Enhanced detection with spectral imaging fluorescence microscopy reveals tissue- and cell-type-specific compartmentalization of surface-modified polystyrene nanoparticles

Kata Kenesei, Kumarasamy Murali, Árpád Czéh, Jordi Piella, Victor Puntes, Emília Madarász

Research output: Contribution to journalArticle

4 Citations (Scopus)

Abstract

Background: Precisely targeted nanoparticle delivery is critically important for therapeutic applications. However, our knowledge on how the distinct physical and chemical properties of nanoparticles determine tissue penetration through physiological barriers, accumulation in specific cells and tissues, and clearance from selected organs has remained rather limited. In the recent study, spectral imaging fluorescence microscopy was exploited for precise and rapid monitoring of tissue- and cell-type-specific distribution of fluorescent polystyrene nanoparticles with chemically distinct surface compositions. Methods: Fluorescent polystyrene nanoparticles with 50-90 nm diameter and with carboxylated- or polyethylene glycol-modified (PEGylated) surfaces were delivered into adult male and pregnant female mice with a single intravenous injection. The precise anatomical distribution of the particles was investigated by confocal microscopy after a short-term (5 min) or long-term (4 days) distribution period. In order to distinguish particle-fluorescence from tissue autofluorescence and to enhance the detection-efficiency, fluorescence spectral detection was applied during image acquisition and a post hoc full spectrum analysis was performed on the final images. Results: Spectral imaging fluorescence microscopy allowed distinguishing particle-fluorescence from tissue-fluorescence in all examined organs (brain, kidney, liver, spleen and placenta) in NP-treated slice preparations. In short-time distribution following in vivo NP-administration, all organs contained carboxylated-nanoparticles, while PEGylated-nanoparticles were not detected in the brain and the placenta. Importantly, nanoparticles were not found in any embryonic tissues or in the barrier-protected brain parenchyma. Four days after the administration, particles were completely cleared from both the brain and the placenta, while PEGylated-, but not carboxylated-nanoparticles, were stuck in the kidney glomerular interstitium. In the spleen, macrophages accumulated large amount of carboxylated and PEGylated nanoparticles, with detectable redistribution from the marginal zone to the white pulp during the 4-day survival period. Conclusions: Spectral imaging fluorescence microscopy allowed detecting the tissue- and cell-type-specific accumulation and barrier-penetration of polystyrene nanoparticles with equal size but chemically distinct surfaces. The data revealed that polystyrene nanoparticles are retained by the reticuloendothelial system regardless of surface functionalization. Taken together with the increasing production and use of nanoparticles, the results highlight the necessity of long-term distribution studies to estimate the potential health-risks implanted by tissue-specific nanoparticle accumulation and clearance.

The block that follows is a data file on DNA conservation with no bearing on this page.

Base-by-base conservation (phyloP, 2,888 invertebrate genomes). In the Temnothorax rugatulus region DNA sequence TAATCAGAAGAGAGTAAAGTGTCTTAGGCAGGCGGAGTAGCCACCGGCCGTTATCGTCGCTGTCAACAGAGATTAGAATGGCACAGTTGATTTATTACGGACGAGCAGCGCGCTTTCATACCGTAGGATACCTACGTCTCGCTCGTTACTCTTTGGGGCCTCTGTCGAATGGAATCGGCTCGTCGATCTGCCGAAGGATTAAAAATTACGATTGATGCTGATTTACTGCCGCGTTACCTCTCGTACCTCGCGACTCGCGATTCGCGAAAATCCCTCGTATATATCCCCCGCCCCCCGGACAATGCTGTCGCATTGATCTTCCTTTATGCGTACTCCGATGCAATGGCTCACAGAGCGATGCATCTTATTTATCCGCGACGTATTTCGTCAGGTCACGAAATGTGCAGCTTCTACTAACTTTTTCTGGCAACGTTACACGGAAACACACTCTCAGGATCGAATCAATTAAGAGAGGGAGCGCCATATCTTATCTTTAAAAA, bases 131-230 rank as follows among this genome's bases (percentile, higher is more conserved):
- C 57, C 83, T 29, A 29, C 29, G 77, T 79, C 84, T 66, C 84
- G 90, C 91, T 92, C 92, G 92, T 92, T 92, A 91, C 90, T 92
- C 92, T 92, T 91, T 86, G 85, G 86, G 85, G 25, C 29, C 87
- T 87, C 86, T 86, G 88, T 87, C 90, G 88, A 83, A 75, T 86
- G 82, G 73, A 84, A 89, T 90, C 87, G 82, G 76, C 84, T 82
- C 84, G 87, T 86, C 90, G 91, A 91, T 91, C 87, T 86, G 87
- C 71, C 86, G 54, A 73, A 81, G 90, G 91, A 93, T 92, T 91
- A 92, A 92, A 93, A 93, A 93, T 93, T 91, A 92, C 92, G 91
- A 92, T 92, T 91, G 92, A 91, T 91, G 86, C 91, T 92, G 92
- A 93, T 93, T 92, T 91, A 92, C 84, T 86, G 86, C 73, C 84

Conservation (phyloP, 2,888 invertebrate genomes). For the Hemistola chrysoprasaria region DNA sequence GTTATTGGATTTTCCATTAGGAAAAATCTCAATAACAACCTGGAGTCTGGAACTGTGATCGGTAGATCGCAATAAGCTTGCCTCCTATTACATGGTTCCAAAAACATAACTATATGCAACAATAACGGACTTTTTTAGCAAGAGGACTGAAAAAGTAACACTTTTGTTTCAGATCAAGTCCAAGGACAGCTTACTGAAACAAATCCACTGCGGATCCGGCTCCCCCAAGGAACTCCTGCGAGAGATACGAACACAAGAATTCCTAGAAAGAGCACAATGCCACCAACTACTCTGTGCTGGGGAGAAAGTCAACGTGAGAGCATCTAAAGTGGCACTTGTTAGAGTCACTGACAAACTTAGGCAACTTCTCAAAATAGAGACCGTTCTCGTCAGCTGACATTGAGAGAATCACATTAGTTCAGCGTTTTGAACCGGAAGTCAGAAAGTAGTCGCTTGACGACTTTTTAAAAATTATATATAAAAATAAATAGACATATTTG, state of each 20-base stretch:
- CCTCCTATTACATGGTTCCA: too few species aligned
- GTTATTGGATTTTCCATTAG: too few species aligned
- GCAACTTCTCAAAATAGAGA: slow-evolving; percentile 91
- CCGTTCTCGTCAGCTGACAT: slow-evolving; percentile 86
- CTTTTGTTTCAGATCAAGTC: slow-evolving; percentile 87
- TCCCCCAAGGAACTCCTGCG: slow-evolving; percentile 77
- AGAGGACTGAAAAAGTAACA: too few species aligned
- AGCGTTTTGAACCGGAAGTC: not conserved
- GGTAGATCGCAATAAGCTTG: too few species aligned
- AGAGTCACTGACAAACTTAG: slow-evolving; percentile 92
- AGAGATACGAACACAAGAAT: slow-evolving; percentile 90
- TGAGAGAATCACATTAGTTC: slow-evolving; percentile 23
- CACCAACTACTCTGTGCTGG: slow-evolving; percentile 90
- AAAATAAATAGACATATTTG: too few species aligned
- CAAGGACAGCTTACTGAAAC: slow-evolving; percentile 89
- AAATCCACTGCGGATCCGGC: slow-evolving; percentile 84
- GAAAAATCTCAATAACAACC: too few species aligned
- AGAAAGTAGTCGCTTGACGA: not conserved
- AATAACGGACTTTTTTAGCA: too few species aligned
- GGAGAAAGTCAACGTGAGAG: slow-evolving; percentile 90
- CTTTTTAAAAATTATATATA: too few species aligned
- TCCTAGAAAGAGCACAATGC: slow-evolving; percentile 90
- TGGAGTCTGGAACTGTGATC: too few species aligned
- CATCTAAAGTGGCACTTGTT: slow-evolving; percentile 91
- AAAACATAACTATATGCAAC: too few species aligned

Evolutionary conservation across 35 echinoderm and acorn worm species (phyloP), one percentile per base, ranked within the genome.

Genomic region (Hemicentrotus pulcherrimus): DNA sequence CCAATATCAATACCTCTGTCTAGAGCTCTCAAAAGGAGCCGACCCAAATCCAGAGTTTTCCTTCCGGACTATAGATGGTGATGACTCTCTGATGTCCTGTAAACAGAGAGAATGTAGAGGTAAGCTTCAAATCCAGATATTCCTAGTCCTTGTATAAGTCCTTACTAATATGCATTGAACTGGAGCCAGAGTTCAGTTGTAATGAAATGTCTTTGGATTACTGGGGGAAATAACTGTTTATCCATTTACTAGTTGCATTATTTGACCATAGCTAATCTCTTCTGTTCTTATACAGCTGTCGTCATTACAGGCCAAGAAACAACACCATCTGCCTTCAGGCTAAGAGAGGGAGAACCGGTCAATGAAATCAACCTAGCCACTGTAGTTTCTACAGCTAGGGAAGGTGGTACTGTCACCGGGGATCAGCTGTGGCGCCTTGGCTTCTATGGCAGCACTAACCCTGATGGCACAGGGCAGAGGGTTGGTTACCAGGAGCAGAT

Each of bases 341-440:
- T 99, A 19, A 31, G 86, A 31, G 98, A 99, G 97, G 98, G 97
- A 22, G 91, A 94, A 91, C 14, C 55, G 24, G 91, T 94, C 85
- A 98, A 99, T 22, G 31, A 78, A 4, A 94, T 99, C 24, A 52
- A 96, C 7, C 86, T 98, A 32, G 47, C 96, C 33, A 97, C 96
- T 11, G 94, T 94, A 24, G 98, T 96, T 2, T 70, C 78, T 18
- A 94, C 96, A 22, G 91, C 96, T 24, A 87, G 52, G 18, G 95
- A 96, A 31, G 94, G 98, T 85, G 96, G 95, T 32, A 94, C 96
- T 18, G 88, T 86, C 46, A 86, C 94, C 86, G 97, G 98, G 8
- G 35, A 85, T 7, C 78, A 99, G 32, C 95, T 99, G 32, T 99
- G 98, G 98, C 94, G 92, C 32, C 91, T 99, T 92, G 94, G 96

Original languageEnglish
Article number55
JournalJournal of Nanobiotechnology
Volume14
Issue number1
DOIs
Publication statusPublished - Jul 7 2016

Keywords

  • In vivo distribution
  • Macrophage
  • Nanoparticle surface
  • Polystyrene nanoparticle
  • Spectral imaging fluorescence microscopy
  • Toxicity

ASJC Scopus subject areas

  • Bioengineering
  • Medicine (miscellaneous)
  • Molecular Medicine
  • Biomedical Engineering
  • Applied Microbiology and Biotechnology
  • Pharmaceutical Science

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